return shifted
    
    # instance methods
    def __init__(self, pos, sz=defaultSize) : 
        self.position = pos
        self.size = sz

    def createModule(self) : 
        return IBox(self.position, self.size)
    
    def createModuleWithArm(self, armSize, armLen) : 
        boxes = []
        boxes.append(IBox(self.position, self.size))
        
        armPos1 = MyModule.randomXShift(self.position, -(armLen-self.size), 0)
        armPos1.add(0,0,self.size)
        boxes.append(IBox(armPos1, armLen, armSize, armSize))
        
        armPos2 = MyModule.randomXShift(armPos1, 0, armLen-self.size)
        armPos2 = MyModule.randomYShift(armPos2, -(armLen-self.size), 0)
        armPos2.add(0,0,armSize)
        boxes.append(IBox(armPos2, armSize, armLen, armSize))
        return boxes


     Comparison of Code with/without Class

As an example to use a class, the codes below show comparison of a panelization algorithm written without and with a class. The panelization algorithm is based on the triangular panelization on this tutorial.

surface1.3dm

add_library('igeo')

size( 480, 360, IG.GL )

IG.open("surface1.3dm")  #input geometry from 3dm file

surfs = IG.surfaces()

for surf in surfs : 
    unum = 8
    vnum = 8
    uinc = 1.0/unum
    vinc = 1.0/vnum
    for i in range(unum) : 
        for j in range(vnum) : 
            pt11 = surf.pt( i*uinc, j*vinc )
            pt21 = surf.pt( (i+1)*uinc, j*vinc )
            pt12 = surf.pt( i*uinc, (j+1)*vinc )
            pt22 = surf.pt( (i+1)*uinc, (j+1)*vinc )
            ISurface(pt11,pt21,pt22).clr(i*uinc,0,j*vinc)
            ISurface(pt22,pt12,pt11).clr(1-i*uinc,1-j*vinc,1)
            
            depth = -2
            spt11 = surf.pt(i*uinc, j*vinc, depth)
            spt21 = surf.pt((i+1)*uinc, j*vinc, depth)
            spt12 = surf.pt(i*uinc, (j+1)*vinc, depth)
            spt22 = surf.pt((i+1)*uinc, (j+1)*vinc, depth)
            
            frameSize = 0.2
            IG.squarePipe([spt11, spt21, spt22, spt12], 1, True, frameSize)
            
            radius = 0.1
            ICylinder(pt11,spt11,radius)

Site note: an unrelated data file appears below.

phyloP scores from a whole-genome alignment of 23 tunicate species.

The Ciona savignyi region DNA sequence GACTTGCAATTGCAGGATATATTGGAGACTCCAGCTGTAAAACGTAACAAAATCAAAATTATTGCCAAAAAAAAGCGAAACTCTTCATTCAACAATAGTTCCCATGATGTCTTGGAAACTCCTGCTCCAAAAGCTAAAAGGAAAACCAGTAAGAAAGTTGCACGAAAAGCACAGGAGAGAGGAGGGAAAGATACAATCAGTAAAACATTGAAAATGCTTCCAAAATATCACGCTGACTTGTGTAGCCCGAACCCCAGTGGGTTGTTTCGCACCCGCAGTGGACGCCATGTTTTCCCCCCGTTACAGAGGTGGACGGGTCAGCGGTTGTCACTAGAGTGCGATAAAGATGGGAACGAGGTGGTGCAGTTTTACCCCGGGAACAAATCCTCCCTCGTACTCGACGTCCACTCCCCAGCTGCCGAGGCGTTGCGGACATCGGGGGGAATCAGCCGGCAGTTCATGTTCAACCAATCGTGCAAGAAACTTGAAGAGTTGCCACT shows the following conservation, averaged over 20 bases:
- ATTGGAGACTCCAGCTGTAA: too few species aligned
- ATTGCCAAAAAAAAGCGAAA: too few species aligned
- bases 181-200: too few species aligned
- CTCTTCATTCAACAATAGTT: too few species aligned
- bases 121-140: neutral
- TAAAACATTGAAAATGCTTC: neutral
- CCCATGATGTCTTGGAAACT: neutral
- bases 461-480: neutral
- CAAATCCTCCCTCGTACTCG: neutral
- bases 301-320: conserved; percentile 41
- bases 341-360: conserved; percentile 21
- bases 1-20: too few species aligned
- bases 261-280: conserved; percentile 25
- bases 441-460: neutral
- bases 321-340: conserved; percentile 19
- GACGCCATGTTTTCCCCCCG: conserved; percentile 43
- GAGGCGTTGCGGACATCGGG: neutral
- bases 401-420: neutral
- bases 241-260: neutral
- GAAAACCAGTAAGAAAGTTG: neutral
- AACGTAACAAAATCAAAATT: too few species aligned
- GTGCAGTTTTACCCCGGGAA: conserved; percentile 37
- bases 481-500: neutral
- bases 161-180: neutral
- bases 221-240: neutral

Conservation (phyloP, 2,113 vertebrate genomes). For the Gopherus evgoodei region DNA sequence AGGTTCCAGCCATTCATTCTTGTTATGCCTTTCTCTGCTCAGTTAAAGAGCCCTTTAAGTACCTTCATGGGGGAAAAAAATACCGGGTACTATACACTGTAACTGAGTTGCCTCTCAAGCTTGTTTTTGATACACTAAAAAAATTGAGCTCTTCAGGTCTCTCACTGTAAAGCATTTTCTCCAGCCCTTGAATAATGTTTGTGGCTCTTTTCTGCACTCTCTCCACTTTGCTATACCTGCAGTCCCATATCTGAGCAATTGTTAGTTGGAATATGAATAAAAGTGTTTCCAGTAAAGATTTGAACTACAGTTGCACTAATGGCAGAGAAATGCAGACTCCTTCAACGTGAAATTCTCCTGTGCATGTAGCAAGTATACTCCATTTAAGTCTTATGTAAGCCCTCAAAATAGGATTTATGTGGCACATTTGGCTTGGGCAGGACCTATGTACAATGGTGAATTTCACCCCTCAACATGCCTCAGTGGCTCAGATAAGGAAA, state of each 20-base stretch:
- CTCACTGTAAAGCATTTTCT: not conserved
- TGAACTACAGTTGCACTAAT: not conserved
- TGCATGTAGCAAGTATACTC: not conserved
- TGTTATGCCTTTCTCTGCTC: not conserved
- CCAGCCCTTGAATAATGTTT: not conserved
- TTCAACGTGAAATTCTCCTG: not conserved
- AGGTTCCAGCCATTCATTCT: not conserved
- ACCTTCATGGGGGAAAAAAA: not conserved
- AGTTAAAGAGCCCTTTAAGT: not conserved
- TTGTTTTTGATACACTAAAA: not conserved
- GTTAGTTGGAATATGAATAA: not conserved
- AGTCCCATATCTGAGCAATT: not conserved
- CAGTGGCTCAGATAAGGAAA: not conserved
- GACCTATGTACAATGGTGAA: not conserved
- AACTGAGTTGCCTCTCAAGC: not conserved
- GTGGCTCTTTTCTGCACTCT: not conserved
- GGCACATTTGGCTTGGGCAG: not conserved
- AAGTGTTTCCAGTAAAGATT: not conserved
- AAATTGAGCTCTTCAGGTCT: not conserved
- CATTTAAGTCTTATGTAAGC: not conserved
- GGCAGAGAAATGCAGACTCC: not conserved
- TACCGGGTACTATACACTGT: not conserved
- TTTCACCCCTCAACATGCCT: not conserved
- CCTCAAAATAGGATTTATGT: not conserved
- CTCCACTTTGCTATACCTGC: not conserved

ICylinder(pt21,spt21,radius)
            ICylinder(pt12,spt12,radius)
            ICylinder(pt22,spt22,radius)
    surf.del()

The code above is re-written with a class "MyPanel" below.
Note that the code below creates frames overlapping with adjacent frames due to the simplicity of the tutorial code.

add_library('igeo')

def setup() : 
    
    size( 480, 360, IG.GL )
    IG.open("surface1.3dm")  #input geometry from 3dm file
    surfs = IG.surfaces()
    
    for surf in surfs : 
        unum = 8
        vnum = 8
        uinc = 1.0/unum
        vinc = 1.0/vnum
        for i in range(unum) : 
            for j in range(vnum) : 
                depth = -2
                
                panel = \
                MyPanel(surf.pt(i*uinc, j*vinc), \
                        surf.pt((i+1)*uinc, j*vinc), \
                        surf.pt(i*uinc, (j+1)*vinc), \
                        surf.pt((i+1)*uinc, (j+1)*vinc), \
                        surf.pt(i*uinc, j*vinc, depth), \
                        surf.pt((i+1)*uinc, j*vinc, depth), \
                        surf.pt(i*uinc, (j+1)*vinc, depth), \
                        surf.pt((i+1)*uinc,(j+1)*vinc,depth))
                
                panel.createPanel(i*uinc, 0, j*vinc, \
                                  1-i*uinc, 1-j*vinc, 1)
        surf.del()


class MyPanel : 
    # static field
    frameSize = 0.2
    connectionRadius = 0.1
    
    def __init__(self,p11,p21,p12,p22,s11,s21,s12,s22) : 
        self.pt11 = p11
        self.pt21 = p21
        self.pt12 = p12
        self.pt22 = p22
        self.spt11 = s11
        self.spt21 = s21
        self.spt12 = s12
        self.spt22 = s22

    def createPanel(self,red1,green1,blue1,red2,green2,blue2) : 

        ISurface(self.pt11,self.pt21,self.pt22).clr(red1,green1,blue1)
        ISurface(self.pt22,self.pt12,self.pt11).clr(red2,green2,blue2)
        
        IG.squarePipe([ self.spt11,self.spt21,self.spt22,self.spt12 ], 1, True, MyPanel.frameSize)
        
        ICylinder(self.pt11,self.spt11,MyPanel.connectionRadius)
        ICylinder(self.pt21,self.spt21,MyPanel.connectionRadius)
        ICylinder(self.pt12,self.spt12,MyPanel.connectionRadius)
        ICylinder(self.pt22,self.spt22,MyPanel.connectionRadius)